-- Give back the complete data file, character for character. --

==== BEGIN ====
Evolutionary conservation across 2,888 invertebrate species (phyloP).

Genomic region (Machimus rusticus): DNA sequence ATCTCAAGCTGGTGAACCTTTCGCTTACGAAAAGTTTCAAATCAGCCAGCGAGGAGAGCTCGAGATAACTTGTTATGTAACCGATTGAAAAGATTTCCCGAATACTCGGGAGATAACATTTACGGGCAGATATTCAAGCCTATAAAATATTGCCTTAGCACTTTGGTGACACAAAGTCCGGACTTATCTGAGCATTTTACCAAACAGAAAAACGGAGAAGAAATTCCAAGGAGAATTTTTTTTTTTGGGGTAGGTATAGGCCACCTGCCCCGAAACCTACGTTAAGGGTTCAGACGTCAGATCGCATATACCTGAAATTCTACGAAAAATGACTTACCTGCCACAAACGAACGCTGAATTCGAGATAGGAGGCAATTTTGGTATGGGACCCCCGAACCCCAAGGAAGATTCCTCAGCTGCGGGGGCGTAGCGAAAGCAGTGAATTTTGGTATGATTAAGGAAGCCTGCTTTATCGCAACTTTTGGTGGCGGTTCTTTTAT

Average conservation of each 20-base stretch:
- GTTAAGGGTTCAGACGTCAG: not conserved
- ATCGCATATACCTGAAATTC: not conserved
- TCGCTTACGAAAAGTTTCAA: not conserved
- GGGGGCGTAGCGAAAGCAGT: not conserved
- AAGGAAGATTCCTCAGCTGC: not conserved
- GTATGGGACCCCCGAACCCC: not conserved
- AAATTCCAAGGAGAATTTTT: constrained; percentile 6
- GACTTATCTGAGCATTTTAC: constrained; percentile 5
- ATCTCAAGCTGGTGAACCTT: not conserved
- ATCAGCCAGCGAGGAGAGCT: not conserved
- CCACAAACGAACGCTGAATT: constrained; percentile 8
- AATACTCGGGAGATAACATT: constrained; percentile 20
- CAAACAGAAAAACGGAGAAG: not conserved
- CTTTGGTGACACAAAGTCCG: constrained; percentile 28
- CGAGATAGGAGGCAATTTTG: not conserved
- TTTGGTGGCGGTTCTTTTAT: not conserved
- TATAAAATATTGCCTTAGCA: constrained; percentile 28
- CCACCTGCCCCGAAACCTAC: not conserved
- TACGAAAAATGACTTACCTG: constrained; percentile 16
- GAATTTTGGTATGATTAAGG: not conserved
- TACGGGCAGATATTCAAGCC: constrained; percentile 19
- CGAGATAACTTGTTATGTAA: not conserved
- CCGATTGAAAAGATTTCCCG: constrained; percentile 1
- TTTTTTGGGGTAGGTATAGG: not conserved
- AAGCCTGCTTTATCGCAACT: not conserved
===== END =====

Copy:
Evolutionary conservation across 2,888 invertebrate species (phyloP).

Genomic region (Machimus rusticus): DNA sequence ATCTCAAGCTGGTGAACCTTTCGCTTACGAAAAGTTTCAAATCAGCCAGCGAGGAGAGCTCGAGATAACTTGTTATGTAACCGATTGAAAAGATTTCCCGAATACTCGGGAGATAACATTTACGGGCAGATATTCAAGCCTATAAAATATTGCCTTAGCACTTTGGTGACACAAAGTCCGGACTTATCTGAGCATTTTACCAAACAGAAAAACGGAGAAGAAATTCCAAGGAGAATTTTTTTTTTTGGGGTAGGTATAGGCCACCTGCCCCGAAACCTACGTTAAGGGTTCAGACGTCAGATCGCATATACCTGAAATTCTACGAAAAATGACTTACCTGCCACAAACGAACGCTGAATTCGAGATAGGAGGCAATTTTGGTATGGGACCCCCGAACCCCAAGGAAGATTCCTCAGCTGCGGGGGCGTAGCGAAAGCAGTGAATTTTGGTATGATTAAGGAAGCCTGCTTTATCGCAACTTTTGGTGGCGGTTCTTTTAT

Average conservation of each 20-base stretch:
- GTTAAGGGTTCAGACGTCAG: not conserved
- ATCGCATATACCTGAAATTC: not conserved
- TCGCTTACGAAAAGTTTCAA: not conserved
- GGGGGCGTAGCGAAAGCAGT: not conserved
- AAGGAAGATTCCTCAGCTGC: not conserved
- GTATGGGACCCCCGAACCCC: not conserved
- AAATTCCAAGGAGAATTTTT: constrained; percentile 6
- GACTTATCTGAGCATTTTAC: constrained; percentile 5
- ATCTCAAGCTGGTGAACCTT: not conserved
- ATCAGCCAGCGAGGAGAGCT: not conserved
- CCACAAACGAACGCTGAATT: constrained; percentile 8
- AATACTCGGGAGATAACATT: constrained; percentile 20
- CAAACAGAAAAACGGAGAAG: not conserved
- CTTTGGTGACACAAAGTCCG: constrained; percentile 28
- CGAGATAGGAGGCAATTTTG: not conserved
- TTTGGTGGCGGTTCTTTTAT: not conserved
- TATAAAATATTGCCTTAGCA: constrained; percentile 28
- CCACCTGCCCCGAAACCTAC: not conserved
- TACGAAAAATGACTTACCTG: constrained; percentile 16
- GAATTTTGGTATGATTAAGG: not conserved
- TACGGGCAGATATTCAAGCC: constrained; percentile 19
- CGAGATAACTTGTTATGTAA: not conserved
- CCGATTGAAAAGATTTCCCG: constrained; percentile 1
- TTTTTTGGGGTAGGTATAGG: not conserved
- AAGCCTGCTTTATCGCAACT: not conserved